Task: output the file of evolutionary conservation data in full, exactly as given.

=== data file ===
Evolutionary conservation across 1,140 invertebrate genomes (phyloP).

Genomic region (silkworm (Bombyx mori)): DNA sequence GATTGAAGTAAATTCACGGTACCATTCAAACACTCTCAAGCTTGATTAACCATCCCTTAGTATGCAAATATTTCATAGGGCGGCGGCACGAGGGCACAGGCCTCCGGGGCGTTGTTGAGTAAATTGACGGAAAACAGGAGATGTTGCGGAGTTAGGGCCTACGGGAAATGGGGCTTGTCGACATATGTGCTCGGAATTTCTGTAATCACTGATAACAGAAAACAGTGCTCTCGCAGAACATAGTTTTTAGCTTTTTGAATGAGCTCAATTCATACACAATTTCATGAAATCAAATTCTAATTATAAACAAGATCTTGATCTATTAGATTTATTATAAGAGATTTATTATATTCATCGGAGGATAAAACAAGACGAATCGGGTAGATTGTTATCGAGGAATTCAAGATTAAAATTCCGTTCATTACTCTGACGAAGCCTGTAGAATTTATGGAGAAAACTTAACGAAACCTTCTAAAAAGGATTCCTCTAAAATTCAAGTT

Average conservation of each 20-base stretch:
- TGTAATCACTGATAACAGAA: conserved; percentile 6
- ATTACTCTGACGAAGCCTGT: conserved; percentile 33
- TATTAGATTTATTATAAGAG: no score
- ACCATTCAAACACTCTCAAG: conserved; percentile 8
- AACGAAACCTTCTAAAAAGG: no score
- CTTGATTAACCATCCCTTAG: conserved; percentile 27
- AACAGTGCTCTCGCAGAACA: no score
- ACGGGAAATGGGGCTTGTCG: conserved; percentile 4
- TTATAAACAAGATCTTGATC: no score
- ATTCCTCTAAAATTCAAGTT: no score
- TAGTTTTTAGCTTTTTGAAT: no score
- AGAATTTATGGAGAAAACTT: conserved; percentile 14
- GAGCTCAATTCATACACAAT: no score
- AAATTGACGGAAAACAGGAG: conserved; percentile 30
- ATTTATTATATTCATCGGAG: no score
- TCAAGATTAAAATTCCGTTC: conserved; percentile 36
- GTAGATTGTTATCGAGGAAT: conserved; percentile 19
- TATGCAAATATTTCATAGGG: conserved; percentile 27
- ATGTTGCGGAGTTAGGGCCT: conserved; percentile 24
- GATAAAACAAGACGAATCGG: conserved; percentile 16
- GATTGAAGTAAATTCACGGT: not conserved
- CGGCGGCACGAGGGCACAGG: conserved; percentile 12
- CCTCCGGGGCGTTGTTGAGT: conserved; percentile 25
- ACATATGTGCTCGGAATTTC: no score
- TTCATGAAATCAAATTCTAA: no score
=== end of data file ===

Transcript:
Evolutionary conservation across 1,140 invertebrate genomes (phyloP).

Genomic region (silkworm (Bombyx mori)): DNA sequence GATTGAAGTAAATTCACGGTACCATTCAAACACTCTCAAGCTTGATTAACCATCCCTTAGTATGCAAATATTTCATAGGGCGGCGGCACGAGGGCACAGGCCTCCGGGGCGTTGTTGAGTAAATTGACGGAAAACAGGAGATGTTGCGGAGTTAGGGCCTACGGGAAATGGGGCTTGTCGACATATGTGCTCGGAATTTCTGTAATCACTGATAACAGAAAACAGTGCTCTCGCAGAACATAGTTTTTAGCTTTTTGAATGAGCTCAATTCATACACAATTTCATGAAATCAAATTCTAATTATAAACAAGATCTTGATCTATTAGATTTATTATAAGAGATTTATTATATTCATCGGAGGATAAAACAAGACGAATCGGGTAGATTGTTATCGAGGAATTCAAGATTAAAATTCCGTTCATTACTCTGACGAAGCCTGTAGAATTTATGGAGAAAACTTAACGAAACCTTCTAAAAAGGATTCCTCTAAAATTCAAGTT

Average conservation of each 20-base stretch:
- TGTAATCACTGATAACAGAA: conserved; percentile 6
- ATTACTCTGACGAAGCCTGT: conserved; percentile 33
- TATTAGATTTATTATAAGAG: no score
- ACCATTCAAACACTCTCAAG: conserved; percentile 8
- AACGAAACCTTCTAAAAAGG: no score
- CTTGATTAACCATCCCTTAG: conserved; percentile 27
- AACAGTGCTCTCGCAGAACA: no score
- ACGGGAAATGGGGCTTGTCG: conserved; percentile 4
- TTATAAACAAGATCTTGATC: no score
- ATTCCTCTAAAATTCAAGTT: no score
- TAGTTTTTAGCTTTTTGAAT: no score
- AGAATTTATGGAGAAAACTT: conserved; percentile 14
- GAGCTCAATTCATACACAAT: no score
- AAATTGACGGAAAACAGGAG: conserved; percentile 30
- ATTTATTATATTCATCGGAG: no score
- TCAAGATTAAAATTCCGTTC: conserved; percentile 36
- GTAGATTGTTATCGAGGAAT: conserved; percentile 19
- TATGCAAATATTTCATAGGG: conserved; percentile 27
- ATGTTGCGGAGTTAGGGCCT: conserved; percentile 24
- GATAAAACAAGACGAATCGG: conserved; percentile 16
- GATTGAAGTAAATTCACGGT: not conserved
- CGGCGGCACGAGGGCACAGG: conserved; percentile 12
- CCTCCGGGGCGTTGTTGAGT: conserved; percentile 25
- ACATATGTGCTCGGAATTTC: no score
- TTCATGAAATCAAATTCTAA: no score